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The Pipeline

Burgers and beer! Got better ways to grow a franchise system?


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David Farkas

Overall sales growth hovers around a measly 4 percent. Yet limited-service burger joints are opening at a brisk pace, driven today by diners demanding something fresher and better than the wafer-thin patties at traditional chains.

The demand is so great, in fact, that sales at so-called better-burger chains—also known as fast-casual—climbed 20.8 percent in 2011 from 2010, the latest figures available, according to research firm Technomic.

Beer is also on a better, fresher trajectory. The Brewers Association, which represents craft brewers, reports micro-brew output was up in 2011 by 13 percent and retail sales by 15 percent. By contrast, the overall beer market (totaling about $96 billion) fell 1 percent in 2011, the trade group says.

So it’s no surprise to discover that franchisees of a 36-unit chain of craft-beer-only bars known as World of Beer—and now headed by a former top Outback official—are attempting to cash in on the dramatic growth. More on that effort in a moment.

Fresh from Canada

First meet Big Smoke Burger, a Toronto-based outfit that operates five fast-casual eateries and franchises two in Canada. The chain hopped across the border last year, signing development agreements for New York, Chicago, Detroit and Denver.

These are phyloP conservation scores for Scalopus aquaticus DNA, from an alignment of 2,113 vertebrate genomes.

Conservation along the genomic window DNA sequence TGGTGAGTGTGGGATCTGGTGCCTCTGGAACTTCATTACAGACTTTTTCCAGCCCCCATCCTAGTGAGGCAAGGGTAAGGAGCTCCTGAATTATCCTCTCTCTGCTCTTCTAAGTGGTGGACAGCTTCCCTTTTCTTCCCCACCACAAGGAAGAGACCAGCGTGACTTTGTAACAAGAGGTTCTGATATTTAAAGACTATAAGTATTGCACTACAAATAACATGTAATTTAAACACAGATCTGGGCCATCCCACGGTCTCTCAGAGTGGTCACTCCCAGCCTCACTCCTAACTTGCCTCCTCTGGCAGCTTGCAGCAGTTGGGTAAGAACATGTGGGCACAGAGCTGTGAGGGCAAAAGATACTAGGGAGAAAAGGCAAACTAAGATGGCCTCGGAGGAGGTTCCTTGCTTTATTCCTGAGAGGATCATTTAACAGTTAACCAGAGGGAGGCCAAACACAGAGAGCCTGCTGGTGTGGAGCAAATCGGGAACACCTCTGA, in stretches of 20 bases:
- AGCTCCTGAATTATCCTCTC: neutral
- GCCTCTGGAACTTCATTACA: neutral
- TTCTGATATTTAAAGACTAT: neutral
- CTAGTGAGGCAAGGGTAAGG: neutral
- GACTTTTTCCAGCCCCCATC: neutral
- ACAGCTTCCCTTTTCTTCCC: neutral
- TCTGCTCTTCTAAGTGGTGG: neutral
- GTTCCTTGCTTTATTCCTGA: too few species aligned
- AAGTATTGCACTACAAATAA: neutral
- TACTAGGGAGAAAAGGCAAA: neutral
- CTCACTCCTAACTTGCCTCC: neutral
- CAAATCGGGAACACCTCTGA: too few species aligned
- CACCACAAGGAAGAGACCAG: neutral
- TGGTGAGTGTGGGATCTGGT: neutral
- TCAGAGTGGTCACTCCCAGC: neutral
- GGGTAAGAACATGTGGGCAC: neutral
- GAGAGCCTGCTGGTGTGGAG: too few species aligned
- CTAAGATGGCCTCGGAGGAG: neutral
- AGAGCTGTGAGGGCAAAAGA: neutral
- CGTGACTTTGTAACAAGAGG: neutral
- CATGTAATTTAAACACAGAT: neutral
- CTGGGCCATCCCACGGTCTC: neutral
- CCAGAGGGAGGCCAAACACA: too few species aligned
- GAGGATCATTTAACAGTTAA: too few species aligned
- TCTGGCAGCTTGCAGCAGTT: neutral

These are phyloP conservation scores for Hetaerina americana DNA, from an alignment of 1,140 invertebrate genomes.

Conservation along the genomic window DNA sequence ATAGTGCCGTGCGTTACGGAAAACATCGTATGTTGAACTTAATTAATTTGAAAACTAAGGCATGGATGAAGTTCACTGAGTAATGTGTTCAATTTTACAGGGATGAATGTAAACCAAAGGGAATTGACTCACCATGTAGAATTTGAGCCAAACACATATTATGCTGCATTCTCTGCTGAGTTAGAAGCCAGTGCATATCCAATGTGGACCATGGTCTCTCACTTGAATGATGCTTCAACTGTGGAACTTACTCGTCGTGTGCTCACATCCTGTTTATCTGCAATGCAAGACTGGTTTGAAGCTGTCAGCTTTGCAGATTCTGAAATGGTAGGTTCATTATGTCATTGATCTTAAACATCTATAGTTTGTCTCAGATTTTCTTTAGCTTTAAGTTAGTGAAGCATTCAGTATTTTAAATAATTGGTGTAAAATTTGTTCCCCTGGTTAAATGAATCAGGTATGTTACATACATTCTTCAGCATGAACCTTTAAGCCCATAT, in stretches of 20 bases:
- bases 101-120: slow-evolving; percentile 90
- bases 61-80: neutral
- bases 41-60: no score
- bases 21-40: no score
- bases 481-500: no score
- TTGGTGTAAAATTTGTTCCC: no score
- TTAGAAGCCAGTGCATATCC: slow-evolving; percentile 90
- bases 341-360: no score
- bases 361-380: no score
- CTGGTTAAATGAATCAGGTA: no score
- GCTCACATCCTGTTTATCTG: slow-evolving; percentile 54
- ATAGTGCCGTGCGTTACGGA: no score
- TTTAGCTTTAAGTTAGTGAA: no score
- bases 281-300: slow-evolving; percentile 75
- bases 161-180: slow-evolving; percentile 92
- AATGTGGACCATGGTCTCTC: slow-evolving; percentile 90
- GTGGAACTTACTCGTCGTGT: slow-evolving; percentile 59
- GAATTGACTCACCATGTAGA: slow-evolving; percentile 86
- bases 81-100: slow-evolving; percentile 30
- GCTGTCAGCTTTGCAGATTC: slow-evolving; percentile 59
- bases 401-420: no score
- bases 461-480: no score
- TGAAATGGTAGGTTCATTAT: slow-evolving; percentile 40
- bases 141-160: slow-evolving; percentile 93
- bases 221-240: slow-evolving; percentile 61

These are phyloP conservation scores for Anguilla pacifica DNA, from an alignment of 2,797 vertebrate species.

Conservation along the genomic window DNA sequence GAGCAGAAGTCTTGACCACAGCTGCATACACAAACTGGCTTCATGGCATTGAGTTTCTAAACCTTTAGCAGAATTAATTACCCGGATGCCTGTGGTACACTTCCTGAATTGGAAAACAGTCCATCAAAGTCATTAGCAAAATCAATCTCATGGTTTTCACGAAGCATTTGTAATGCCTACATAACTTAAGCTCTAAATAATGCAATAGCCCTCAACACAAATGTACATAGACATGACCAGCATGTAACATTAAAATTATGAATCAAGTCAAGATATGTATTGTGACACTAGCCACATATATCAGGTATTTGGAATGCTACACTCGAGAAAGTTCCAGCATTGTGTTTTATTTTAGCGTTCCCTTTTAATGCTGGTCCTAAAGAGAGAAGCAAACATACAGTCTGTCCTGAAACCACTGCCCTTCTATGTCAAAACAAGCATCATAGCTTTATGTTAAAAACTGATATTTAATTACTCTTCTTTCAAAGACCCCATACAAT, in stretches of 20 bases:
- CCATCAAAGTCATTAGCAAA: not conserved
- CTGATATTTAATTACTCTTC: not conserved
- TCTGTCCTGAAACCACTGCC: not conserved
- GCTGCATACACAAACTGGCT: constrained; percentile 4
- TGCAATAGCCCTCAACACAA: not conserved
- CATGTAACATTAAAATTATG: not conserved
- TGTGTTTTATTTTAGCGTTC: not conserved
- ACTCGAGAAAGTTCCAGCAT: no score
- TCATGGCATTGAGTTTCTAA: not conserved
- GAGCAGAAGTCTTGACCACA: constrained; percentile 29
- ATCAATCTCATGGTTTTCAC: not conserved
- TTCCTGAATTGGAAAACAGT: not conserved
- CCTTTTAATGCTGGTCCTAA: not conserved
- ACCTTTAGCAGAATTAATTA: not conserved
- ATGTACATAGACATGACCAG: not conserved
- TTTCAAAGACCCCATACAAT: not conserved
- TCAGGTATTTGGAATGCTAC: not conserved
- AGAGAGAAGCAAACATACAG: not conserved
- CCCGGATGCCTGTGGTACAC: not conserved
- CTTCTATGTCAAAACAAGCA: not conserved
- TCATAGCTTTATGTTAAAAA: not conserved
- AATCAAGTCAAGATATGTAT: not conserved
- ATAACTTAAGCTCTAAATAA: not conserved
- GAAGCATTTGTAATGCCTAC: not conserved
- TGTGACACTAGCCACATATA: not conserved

Founder and CEO Mustafa Yusuf told me that what sets his 6-year-old concept apart from burger rivals is its small footprint (thus lowering occupancy costs). Unit size ranges from 1,200 to 2,000 square feet. Yusuf claimed he’s squeezed one into a 500-square-foot mall space.

The menu itself features a mere 13 items, including chicken and lamb in addition to organic beef burgers. House-made sauces top the burgers and, strangely enough, there’s also poutine—a gravy, cheese curd and french fry mashup popular in Quebec. “It’s a very Canadian thing, but Americans will understand it,” Yusuf explained.

Cameron True, a former financial services executive, is the Denver franchisee. He’s never worked in, let alone owned, a restaurant, he said, unless you count a years-ago stint as an assistant manager at Little Caesar’s. True has been hankering to own a business but buying one was too expensive and he didn’t have the gumption to launch his own. Franchising made more sense.

True paid a franchise consultant $750 to show him possibilities. “Nothing made sense,” he recalled. “I looked at them and they didn’t excite me.” Missing from the list, however, were restaurants.

Big Smoke Burger came to his attention via Fransmart, a franchise broker in Alexandria, Virginia. True liked the concept and the food but he also had his eye on Fuddruckers because of brand recognition. The beleaguered chain, however, had shuttered its Colorado outposts two years earlier during bankruptcy proceedings. “There was a different risk associated with the closings,” True said.

Willing to take risk

There was less risk, True reasoned, with Big Smoke Burger despite its newness to the U.S. and the fact that Yusuf, who had been a regional manager for a Canadian chain, hadn’t owned a company before launching Big Smoke in 2007. “The only risk is that maybe three years from now he finds out it is more work than he thought it would be,” True said, referring to Yusuf. “But that is a risk I am willing to take.” True agreed to open five units in a 10-county area. The first opens this month in Glendale, an “urban community” inside Denver proper.